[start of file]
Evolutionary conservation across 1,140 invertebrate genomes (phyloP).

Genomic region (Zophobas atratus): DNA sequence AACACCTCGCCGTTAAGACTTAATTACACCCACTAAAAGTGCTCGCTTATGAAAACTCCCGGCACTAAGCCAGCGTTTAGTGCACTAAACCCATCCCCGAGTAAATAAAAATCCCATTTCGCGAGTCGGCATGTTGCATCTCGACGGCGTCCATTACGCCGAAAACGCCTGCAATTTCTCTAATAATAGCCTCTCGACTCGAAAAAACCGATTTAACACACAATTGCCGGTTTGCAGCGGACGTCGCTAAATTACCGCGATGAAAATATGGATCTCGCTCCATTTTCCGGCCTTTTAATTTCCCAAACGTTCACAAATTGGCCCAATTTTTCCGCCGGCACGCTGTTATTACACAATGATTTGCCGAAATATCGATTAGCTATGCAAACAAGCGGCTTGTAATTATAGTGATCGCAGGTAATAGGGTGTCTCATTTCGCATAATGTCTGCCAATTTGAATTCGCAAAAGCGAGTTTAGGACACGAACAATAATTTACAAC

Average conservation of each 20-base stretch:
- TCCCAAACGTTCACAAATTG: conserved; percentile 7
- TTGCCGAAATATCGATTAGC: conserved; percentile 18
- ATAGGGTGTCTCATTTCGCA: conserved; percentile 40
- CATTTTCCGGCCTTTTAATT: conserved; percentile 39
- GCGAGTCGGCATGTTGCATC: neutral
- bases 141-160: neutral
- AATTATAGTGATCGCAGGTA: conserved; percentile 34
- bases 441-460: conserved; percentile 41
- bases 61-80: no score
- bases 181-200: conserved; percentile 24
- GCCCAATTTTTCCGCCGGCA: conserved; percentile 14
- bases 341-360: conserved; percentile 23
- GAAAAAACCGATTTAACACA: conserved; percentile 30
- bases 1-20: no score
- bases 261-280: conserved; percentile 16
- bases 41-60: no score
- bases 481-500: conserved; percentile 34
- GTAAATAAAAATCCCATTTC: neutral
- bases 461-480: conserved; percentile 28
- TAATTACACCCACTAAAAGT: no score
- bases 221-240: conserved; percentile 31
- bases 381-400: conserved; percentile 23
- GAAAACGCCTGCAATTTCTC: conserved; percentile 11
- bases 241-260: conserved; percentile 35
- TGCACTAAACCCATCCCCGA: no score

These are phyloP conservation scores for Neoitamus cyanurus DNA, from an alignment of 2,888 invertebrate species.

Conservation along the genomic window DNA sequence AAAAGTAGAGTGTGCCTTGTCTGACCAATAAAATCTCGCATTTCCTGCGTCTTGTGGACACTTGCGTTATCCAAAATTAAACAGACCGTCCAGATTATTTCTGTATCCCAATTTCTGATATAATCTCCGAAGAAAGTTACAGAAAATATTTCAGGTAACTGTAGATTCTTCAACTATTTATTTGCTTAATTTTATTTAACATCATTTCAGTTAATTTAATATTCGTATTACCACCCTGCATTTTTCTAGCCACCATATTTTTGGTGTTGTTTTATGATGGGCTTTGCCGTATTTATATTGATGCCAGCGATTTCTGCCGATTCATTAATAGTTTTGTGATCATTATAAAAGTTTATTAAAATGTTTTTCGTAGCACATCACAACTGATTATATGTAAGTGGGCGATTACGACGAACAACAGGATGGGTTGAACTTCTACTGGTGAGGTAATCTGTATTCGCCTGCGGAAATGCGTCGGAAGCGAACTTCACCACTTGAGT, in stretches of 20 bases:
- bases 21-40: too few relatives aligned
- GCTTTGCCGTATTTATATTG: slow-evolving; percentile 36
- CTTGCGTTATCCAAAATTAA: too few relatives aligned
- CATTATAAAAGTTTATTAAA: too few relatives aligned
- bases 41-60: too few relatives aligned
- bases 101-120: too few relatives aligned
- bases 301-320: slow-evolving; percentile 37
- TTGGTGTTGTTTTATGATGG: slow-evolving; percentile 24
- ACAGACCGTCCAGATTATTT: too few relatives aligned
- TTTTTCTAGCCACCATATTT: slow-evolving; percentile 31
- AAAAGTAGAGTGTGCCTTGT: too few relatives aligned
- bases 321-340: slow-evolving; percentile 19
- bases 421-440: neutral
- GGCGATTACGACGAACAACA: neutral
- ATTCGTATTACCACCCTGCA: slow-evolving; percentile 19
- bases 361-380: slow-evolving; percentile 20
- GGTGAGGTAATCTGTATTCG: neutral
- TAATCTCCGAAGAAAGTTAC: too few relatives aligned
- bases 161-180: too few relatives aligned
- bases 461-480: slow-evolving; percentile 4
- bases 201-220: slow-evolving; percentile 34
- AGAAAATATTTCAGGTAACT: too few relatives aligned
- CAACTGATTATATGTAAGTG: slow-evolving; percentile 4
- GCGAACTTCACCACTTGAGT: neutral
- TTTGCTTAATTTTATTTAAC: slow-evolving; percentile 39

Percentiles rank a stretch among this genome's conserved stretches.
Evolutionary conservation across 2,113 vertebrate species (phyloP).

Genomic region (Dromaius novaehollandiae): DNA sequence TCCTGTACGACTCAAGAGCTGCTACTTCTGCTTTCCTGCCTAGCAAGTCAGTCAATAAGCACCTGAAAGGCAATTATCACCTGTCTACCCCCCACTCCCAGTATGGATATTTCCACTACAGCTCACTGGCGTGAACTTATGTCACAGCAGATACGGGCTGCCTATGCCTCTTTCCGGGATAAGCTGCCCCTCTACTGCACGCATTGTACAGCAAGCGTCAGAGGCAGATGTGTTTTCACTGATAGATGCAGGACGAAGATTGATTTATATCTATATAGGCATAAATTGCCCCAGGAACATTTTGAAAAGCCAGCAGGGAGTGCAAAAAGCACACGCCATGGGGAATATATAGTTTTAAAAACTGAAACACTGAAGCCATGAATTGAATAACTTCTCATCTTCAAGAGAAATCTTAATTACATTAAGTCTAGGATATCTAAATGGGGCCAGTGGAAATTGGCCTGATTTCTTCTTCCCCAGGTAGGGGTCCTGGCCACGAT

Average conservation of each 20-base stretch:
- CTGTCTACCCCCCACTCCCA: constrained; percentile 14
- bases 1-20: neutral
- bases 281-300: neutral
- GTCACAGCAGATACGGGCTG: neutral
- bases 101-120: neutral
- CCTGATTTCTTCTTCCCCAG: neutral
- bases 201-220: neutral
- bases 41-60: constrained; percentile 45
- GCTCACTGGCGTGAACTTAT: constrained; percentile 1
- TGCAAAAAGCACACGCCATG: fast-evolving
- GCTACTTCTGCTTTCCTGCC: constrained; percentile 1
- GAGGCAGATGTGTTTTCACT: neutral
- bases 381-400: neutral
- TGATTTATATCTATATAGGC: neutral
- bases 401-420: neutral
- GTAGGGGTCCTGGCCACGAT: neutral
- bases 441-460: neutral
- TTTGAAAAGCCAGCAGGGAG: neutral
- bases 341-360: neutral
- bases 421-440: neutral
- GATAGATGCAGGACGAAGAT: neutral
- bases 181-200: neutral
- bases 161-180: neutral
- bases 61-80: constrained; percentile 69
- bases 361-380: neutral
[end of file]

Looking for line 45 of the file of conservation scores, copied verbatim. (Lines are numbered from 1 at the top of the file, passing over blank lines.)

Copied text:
- ATTCGTATTACCACCCTGCA: slow-evolving; percentile 19